Why those six states? Well, they just so happen to be the homes of six crucial—and mostly undecided—lawmakers with a hand in deciding the fate of the Senate's Wall Street overhaul. Five of them sit on the powerful banking committee tasked with writing new financial reforms:
Bob Corker (R-Tenn.) was the GOP's lead negotiator on financial reform until late last week. No doubt he'll continue to figure largely into the Senate's negotiations;
Jon Tester (D-Mont.) has staked out a liberal position on financial reform, but has fielded intense criticism for backing Senate Democrats' financial reform efforts like a consumer protection agency;
Tim Johnson (D-S.D.) is the second-ranking Democrat on the banking committee, but, as a centrist, is seen as less likely to rally alongside Sen. Chris Dodd's Wall St. overhaul. It doesn't help that Citigroup, one of the world's largest banks, has major operations in Johnson's home state;
Evan Bayh (D-Ind.) hasn't taken much of a stand during the Senate's financial reform talks—which means he's more likely to be swayed by constitutients' concerns about a new consumer agency;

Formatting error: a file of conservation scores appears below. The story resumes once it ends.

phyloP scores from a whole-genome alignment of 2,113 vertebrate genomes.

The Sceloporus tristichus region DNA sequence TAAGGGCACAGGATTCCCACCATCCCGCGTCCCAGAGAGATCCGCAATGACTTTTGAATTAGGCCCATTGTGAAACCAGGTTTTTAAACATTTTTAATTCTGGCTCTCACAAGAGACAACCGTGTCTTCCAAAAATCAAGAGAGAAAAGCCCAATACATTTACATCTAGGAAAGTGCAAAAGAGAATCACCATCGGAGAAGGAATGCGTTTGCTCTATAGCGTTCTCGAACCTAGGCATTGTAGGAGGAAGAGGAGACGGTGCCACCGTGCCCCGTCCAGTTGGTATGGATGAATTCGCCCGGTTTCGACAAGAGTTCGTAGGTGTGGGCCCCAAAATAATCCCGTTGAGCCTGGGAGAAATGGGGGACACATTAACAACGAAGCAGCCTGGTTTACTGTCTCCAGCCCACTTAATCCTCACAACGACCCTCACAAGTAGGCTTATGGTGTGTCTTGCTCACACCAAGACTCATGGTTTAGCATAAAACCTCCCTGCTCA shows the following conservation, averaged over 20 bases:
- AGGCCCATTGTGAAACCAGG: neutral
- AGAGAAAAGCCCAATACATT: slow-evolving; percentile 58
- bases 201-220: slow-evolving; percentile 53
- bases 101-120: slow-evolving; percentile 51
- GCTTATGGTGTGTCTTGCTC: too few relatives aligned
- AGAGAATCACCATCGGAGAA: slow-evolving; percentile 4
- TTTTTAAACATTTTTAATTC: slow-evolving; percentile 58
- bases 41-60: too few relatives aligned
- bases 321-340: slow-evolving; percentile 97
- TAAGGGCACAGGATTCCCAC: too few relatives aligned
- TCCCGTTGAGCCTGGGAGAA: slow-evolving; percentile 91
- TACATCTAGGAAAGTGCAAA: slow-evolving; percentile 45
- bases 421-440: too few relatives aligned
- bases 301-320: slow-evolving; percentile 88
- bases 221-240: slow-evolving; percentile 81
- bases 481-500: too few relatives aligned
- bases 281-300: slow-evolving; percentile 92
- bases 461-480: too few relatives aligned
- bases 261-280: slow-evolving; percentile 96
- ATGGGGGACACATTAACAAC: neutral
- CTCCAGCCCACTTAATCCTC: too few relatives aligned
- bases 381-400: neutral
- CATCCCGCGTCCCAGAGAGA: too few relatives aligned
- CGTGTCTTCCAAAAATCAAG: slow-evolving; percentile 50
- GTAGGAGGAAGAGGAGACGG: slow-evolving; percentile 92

Mark Warner (D-Va.) has played a leading role in crafting a bipartisan solution with Corker on ending too big to fail banks and creating a bank "resolution," or euthanization, process. Warner's state, however, is hardly a liberal hotbed in lockstep behind the idea of a consumer agency;
The final senator, Blanche Lincoln (D-Ark.), isn't on the banking committee. She is, however, the chairwoman of the Senate agriculture committee, which will help craft future regulation of derivatives. Lincoln, who's facing a tough reelection battle this fall, could use derivatives reform as a way to curry favor with big business in her state. (Businesses who use derivatives for risk management or hedging purposes—known as "end users"—want an exemption from derivatives regulation; if Lincoln delivered that exemption, she'd score points and potential campaign cash with the business community.)
The Chamber has already spent more than $3 million on ads and other messaging efforts to influence Wall Street reform. With this new focused push, keep your eye on these six senators to see whether the Chamber's efforts pay off.